General Albert Pike was born in Boston, Massachusetts, December 29, 1809. When he was four years old his parents removed to Newburyport in the same State, where young Pike grew to manhood, getting the usual education of the times in the common schools, supplemented by a few terms at a private school in the same town and at the academy in Framingham.
He began to teach school at the age of fifteen and when sixteen passed an examination for and entered the freshman class at Harvard. Owing to straitened circumstances he paid for his board and tuition by teaching during the fall and winter at Gloucester.
He fitted himself while teaching to enter the Junior class in the fall of 1826 and passed the necessary examination, but owing to a misunderstanding with the faculty regarding his tuition fees he returned home and educated himself, going through the prescribed course of studies for the junior and senior years while teaching. He taught in Fairhaven and afterward as assistant and principal in the grammar school at Newburyport and then for several years in a private school in the latter town, until March, 1831.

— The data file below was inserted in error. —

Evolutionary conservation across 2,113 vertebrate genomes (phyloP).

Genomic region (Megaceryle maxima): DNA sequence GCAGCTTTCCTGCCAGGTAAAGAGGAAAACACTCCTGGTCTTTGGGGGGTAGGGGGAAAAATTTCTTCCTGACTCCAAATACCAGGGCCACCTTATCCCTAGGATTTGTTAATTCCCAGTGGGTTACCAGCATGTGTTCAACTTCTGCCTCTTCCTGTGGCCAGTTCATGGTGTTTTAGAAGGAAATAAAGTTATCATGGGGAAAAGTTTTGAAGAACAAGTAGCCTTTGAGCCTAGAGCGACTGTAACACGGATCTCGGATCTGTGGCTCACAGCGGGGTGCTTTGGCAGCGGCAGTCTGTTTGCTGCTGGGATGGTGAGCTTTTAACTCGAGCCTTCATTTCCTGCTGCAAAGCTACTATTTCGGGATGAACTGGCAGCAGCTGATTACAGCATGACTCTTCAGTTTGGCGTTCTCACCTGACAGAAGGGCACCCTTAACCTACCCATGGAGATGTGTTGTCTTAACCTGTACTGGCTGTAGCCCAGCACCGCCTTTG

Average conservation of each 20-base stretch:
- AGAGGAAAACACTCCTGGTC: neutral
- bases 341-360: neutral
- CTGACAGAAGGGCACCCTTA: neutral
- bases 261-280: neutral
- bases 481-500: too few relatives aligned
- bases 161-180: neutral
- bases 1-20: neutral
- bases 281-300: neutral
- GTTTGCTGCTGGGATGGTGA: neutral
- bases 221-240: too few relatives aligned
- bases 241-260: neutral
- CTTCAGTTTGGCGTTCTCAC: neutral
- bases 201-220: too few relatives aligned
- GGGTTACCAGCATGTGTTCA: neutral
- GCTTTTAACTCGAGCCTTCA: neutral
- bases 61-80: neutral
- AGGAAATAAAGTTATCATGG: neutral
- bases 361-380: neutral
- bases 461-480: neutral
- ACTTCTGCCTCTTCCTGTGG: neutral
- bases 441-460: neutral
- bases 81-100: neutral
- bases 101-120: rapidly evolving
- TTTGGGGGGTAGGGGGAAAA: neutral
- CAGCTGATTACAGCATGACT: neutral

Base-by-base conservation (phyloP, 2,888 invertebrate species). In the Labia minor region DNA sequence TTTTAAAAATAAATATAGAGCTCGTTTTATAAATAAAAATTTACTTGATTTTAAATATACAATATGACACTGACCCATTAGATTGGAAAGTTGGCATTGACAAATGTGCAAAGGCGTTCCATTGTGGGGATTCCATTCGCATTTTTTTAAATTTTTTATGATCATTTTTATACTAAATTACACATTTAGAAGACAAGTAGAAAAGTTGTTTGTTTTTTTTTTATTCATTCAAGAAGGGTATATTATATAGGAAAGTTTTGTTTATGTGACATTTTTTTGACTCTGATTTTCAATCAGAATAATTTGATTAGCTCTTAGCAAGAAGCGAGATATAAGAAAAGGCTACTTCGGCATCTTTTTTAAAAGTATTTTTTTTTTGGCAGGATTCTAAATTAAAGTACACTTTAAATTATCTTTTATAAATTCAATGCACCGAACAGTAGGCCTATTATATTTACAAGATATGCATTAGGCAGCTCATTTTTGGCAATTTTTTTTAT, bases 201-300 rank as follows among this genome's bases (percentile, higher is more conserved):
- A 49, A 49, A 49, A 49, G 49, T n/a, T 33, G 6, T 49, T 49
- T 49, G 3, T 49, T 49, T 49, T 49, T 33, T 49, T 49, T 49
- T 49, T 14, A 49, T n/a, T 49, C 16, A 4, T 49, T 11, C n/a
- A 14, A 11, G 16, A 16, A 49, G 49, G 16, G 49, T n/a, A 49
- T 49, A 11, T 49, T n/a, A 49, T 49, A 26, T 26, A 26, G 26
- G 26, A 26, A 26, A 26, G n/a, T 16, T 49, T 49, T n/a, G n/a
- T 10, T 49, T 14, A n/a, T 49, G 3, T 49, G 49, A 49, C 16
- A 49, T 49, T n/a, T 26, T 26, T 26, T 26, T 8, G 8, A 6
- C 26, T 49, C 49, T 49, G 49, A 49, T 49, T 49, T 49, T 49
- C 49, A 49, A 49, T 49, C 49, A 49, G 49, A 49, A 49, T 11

In the spring of 1831 he started for the West, walking much of the way, and for the next few years traveled, explored, traded and lived among the Indians, learning their language and customs, and by his honest and straight-forward association with them, gained a confidence which thirty years afterwards, during the great Civil War, made him so useful and powerful among them in the cause of the Confederacy which he espoused, and later in the prosecution of claims against the U. S. Government in their behalf. General Pike commanded a regiment and afterward a brigade of Indian troops, C. S. A.
About 1851 he transferred the practice of law from Little Rock to New Orleans, practicing also before the Supreme Court of the United States, returning in 1857 to Little Rock where he remained until the outbreak of the Civil War, when he served as commissioner for negotiating treaties with the Indians and as Brigadier General in the Confederate States Army.